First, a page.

Rapaport Magazine
Style & Design

Off to a good start

Gallery owner Simon Teakle shares what new estate dealers should know when setting up shop.

By Phyllis Schiller

What’s the first step in opening an estate jewelry department?

Top of the list is understanding what you have. Knowing your merchandise helps you build trust with your clients. There are pieces out there that have been adapted and changed, stones may have been switched out and signatures put on, and a whole host of other things. You need to study the different periods so you know what you are looking at.

What is the best way to learn about estate jewelry?

Get to see as much as you can; go to the jewelry shows in Miami, Las Vegas or New York in the US, or those in Hong Kong or Geneva. Get to know dealers and find people you can trust. Handling pieces in quantity and seeing how they’re priced will help you to compare the good, the bad and the ugly. Subscribe to auction catalogs, primarily Christie’s and Sotheby’s, and study them and the price estimates. For more important pieces, you’ll find helpful information such as the history of the period, the jeweler and the stone.

Is it better to stock different eras or just one?

What you stock depends on your client base. I have been in the business for such a long time, and I have a broad range of clients all over. I carry a full range across the board, whether it’s antique or Belle Époque, Art Deco or late 20th century. But if you are in a specific area or dealing with a certain age group, you have to understand what people are looking for. It’s important to know what the trends are: what’s in fashion, how are people wearing jewelry, what are they wearing.

What are the best ways to source merchandise?

Buying from reputable dealers at trade shows is a solid start. It’s usually a straightforward transaction: They’re offering a piece for $10,000, say; you want to spend $8,000; you settle on $9,000. When you’re dealing with a private seller, it’s not always as black and white. While you want to be fair in terms of the market for that piece, you don’t want to overpay. If it is something rare and unusual, you can get carried away and end up spending too much. If you are looking at mid-range, and you’re disciplined, there are opportunities at auction, but there are some caveats. There will be a buyer’s premium added to the price you bid. Moreover, this is a very public arena. With higher-end pieces, clients can find on the internet the price you paid. No matter how well you bought an item, some people will feel that if you ask for more, you’re being greedy.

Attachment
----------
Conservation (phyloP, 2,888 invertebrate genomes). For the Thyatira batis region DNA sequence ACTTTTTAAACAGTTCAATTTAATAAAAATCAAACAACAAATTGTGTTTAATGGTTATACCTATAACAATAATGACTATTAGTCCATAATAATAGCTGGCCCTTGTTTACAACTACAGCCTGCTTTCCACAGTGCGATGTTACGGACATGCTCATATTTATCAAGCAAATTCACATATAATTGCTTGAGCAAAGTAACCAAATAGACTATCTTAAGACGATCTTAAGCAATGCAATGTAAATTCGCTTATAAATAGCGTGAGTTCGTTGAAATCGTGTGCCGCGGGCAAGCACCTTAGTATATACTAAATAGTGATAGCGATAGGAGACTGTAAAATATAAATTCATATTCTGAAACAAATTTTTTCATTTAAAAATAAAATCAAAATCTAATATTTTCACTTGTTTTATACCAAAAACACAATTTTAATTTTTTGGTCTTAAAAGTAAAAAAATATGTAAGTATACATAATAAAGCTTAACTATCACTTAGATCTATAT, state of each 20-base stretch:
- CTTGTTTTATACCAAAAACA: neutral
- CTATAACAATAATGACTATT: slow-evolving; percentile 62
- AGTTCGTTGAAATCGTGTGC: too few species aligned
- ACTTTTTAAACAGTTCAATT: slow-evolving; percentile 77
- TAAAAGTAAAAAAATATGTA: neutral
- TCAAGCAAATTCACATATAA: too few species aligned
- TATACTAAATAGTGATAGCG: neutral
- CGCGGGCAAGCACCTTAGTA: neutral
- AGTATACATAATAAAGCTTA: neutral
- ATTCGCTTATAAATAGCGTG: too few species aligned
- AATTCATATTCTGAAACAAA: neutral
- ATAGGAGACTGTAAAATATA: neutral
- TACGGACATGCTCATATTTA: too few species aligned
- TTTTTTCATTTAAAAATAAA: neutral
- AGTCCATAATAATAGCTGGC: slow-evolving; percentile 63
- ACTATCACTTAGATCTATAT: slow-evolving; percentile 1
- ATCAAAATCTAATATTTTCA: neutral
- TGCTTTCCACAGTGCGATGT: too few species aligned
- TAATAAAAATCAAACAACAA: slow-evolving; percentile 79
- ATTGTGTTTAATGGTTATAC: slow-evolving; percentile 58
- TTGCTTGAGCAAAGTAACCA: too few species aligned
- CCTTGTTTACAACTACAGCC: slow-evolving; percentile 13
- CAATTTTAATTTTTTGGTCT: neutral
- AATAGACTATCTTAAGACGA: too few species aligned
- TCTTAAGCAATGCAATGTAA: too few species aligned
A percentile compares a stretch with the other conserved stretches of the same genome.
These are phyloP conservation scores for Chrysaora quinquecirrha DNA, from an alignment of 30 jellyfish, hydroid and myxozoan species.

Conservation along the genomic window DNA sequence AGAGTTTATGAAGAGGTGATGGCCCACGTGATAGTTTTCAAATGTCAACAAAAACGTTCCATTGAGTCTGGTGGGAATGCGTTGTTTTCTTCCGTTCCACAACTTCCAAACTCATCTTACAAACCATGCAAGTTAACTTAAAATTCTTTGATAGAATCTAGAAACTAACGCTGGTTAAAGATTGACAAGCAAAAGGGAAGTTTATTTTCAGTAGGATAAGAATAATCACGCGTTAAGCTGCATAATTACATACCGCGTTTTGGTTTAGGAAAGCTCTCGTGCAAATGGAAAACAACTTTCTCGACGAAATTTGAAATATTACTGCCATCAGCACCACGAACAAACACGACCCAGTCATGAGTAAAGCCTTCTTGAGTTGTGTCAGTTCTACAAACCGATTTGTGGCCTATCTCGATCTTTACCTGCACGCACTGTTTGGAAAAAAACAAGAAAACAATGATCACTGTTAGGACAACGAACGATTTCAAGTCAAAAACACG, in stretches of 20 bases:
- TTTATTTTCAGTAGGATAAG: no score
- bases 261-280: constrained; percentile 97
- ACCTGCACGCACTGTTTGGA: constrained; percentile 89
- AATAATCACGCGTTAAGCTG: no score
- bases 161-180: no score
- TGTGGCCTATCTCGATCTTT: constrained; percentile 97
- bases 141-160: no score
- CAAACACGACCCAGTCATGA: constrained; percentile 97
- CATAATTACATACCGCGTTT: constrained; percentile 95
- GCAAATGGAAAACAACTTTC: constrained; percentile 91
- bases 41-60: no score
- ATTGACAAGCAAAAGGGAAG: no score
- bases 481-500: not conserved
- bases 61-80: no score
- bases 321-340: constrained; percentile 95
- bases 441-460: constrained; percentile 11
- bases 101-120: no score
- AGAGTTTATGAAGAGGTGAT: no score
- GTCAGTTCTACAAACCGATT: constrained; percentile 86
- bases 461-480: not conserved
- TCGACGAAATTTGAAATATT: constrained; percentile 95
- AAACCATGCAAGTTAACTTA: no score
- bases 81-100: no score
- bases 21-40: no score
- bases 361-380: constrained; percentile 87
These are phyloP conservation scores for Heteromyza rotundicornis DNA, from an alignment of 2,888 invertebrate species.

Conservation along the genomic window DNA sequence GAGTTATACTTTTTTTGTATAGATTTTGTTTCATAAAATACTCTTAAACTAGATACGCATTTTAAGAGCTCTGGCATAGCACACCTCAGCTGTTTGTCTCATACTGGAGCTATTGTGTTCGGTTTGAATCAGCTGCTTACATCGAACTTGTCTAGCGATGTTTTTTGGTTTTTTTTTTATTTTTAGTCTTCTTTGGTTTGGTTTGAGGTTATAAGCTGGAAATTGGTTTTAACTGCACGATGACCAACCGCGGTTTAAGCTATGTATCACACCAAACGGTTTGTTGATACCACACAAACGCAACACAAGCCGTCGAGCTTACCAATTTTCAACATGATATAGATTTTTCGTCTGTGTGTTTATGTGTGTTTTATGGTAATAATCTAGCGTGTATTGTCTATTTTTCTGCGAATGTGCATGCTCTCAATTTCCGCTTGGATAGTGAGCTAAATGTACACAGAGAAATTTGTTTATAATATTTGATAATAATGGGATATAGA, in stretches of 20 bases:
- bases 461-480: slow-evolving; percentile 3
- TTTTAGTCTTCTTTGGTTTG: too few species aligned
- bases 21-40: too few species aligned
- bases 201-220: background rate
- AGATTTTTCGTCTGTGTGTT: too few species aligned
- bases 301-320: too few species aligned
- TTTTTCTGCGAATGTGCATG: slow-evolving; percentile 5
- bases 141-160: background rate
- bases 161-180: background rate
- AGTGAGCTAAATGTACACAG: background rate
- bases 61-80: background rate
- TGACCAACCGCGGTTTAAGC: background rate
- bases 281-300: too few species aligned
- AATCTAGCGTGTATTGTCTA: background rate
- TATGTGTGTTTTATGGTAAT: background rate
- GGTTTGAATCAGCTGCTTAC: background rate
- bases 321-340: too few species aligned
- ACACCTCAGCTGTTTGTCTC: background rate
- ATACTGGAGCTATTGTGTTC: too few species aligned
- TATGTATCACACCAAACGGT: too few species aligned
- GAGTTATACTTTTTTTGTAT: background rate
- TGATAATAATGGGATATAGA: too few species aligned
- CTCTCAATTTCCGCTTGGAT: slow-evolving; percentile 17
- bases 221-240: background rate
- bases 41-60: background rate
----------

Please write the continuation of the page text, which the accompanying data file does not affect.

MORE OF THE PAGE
Is it better to buy on consignment or to own pieces?

There aren’t any rules. I know there are people who work largely on consignment, and there are those who prefer to own the inventory. The majority of what I have here, in volume terms, is owned by me. If you have put your own money up front to get something, that can give a buyer confidence that it must have value.

Who is Simon Teakle?An internationally recognized figure in the jewelry industry, Simon Teakle was formerly the head of Christie’s Jewelry Department in New York. Now owner of fine-jewelry gallery Simon Teakle in Greenwich, Connecticut, he is an avid buyer specializing in rare and unusual jewelry and objects of all periods and values. He has also participated in many of the world’s leading art fairs.

Image: Tony Falcone

Article from the Rapaport Magazine - January 2020. To subscribe click here.

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